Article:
While waiting for a train the other day I was making small talk with another American doing research in Israel. His efforts to converse were well intentioned, but poorly executed. He was a probably autistic physicist.
He sort of barked at me without direct eye contact: “I’m really liking it here in Israel. But my main complaint is, when I’m walking around, I step in so much dog poo.”
Okay, there is moderately more dog poo on the sidewalks here, but not an excessive, unavoidable amount. I have not once stepped in shit in over ten months in Israel.
“Really? Hmmm, you got to watch out for that.”
He gestured to shoes he had stuffed in the side water bottle pockets of his backpack.
“That’s why I bring these extra shoes. In case I step in poop.”
This is why I love talking to probably autistic physicists.
Dog poo is not one of my primary complaints about Israel. In fact I would welcome more dog poo if it meant more dogs and less stray cats. I have other complaints about living in Israel. They are mostly trivial and comical, and very tweet-able.*
Caption: See! Too many cats!
But before I fill another blog postwith gripes and absurdities of living in Israel, I ought to mention things I like about it. This is a non-comprehensive list of general things I like about living in Israel. It does NOT include appeals of visiting Israel or particularities of my living and working conditions. This is a list of good things that if you moved to Israel, you could like too!
Starting with the fact that…
1) Pomegranate juice is no big deal.
I’m not being snide. The ubiquity of pomegranate juice epitomizes a bigger “good thing,” which is that it is cheap and easy to eat healthy. What is considered nutritional luxury food in America is affordable and commonplace in Israel. The vegetables taste good—good enough to eat a salad of just chopped tomatoes, cucumbers, and lemon juice. In America you would have to douse that in 1000 calories of Ranch dressing to make it palatable.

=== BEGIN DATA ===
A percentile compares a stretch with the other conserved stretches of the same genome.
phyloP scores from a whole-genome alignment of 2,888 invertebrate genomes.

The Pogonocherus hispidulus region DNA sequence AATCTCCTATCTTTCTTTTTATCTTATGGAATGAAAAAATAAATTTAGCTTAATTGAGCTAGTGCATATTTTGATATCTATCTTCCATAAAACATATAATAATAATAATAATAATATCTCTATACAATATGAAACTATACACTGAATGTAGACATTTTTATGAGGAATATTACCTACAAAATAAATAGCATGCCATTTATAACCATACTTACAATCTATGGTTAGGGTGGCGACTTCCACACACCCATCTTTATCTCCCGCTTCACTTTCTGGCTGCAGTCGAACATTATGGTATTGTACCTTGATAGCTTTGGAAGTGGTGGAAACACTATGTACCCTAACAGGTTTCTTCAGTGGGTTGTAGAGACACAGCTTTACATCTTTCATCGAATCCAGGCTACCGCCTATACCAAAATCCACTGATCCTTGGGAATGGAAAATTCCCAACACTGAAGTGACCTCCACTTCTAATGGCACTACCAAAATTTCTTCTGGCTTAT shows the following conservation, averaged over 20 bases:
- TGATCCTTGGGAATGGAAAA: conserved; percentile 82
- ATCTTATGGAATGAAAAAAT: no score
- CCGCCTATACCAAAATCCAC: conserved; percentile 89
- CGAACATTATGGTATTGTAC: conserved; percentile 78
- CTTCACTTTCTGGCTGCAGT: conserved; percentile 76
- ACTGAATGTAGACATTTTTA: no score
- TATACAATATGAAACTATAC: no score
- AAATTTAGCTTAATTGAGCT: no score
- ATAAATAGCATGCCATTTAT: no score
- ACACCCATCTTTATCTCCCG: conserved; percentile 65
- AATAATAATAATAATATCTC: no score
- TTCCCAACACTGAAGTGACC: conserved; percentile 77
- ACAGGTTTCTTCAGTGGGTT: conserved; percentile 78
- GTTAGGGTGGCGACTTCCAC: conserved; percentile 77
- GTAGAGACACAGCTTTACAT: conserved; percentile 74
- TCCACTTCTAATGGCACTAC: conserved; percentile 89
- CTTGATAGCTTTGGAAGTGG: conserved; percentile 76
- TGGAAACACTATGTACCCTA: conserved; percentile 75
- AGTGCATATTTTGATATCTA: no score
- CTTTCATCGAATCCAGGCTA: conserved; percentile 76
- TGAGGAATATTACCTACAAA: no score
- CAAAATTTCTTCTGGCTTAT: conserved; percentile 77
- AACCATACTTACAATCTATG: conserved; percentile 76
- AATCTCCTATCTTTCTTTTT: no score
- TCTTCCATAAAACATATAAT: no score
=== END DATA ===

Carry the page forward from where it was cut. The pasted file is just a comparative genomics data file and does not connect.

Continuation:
On both sides of the ocean, my meals often consist of hummus, carrots, sliced fruit, cheese, and toast. My friends call it an Annelia dinner. It’s not because I’m healthy. It’s because I find the whole rigmarole of food preparation abhorrently mundane. I don’t want to spend my time shopping, schlepping, chopping, braising, baking, letting the casserole dish soak, and storing the leftovers in appropriate sized Tupperware.
In America, Annelia meals are wrongly perceived as diet food. I’m not ano, I’m just lazy! In Israel, Annelia meals are totally normal. I’m not ano, I’m justeating like the locals!
Caption: Yeah, I’ll order a lychee pomegranate juice from this stand and it’s no big deal.
2) On a similar note, exercise is socially acceptable. My Israeli friends will be the first to admit that the Jews aren’t renowned for athletic prowess. They’re more suited for Noble Prizes than Olympic prizes. But, Israelis do care about fitness and maintain the means for it. There are Western-style gyms, yoga studios, and Pilates classes. People run and power-walk on the streets, which is not the case in many places that I travel. The only person I ever saw running in Belgrade was stealing a purse.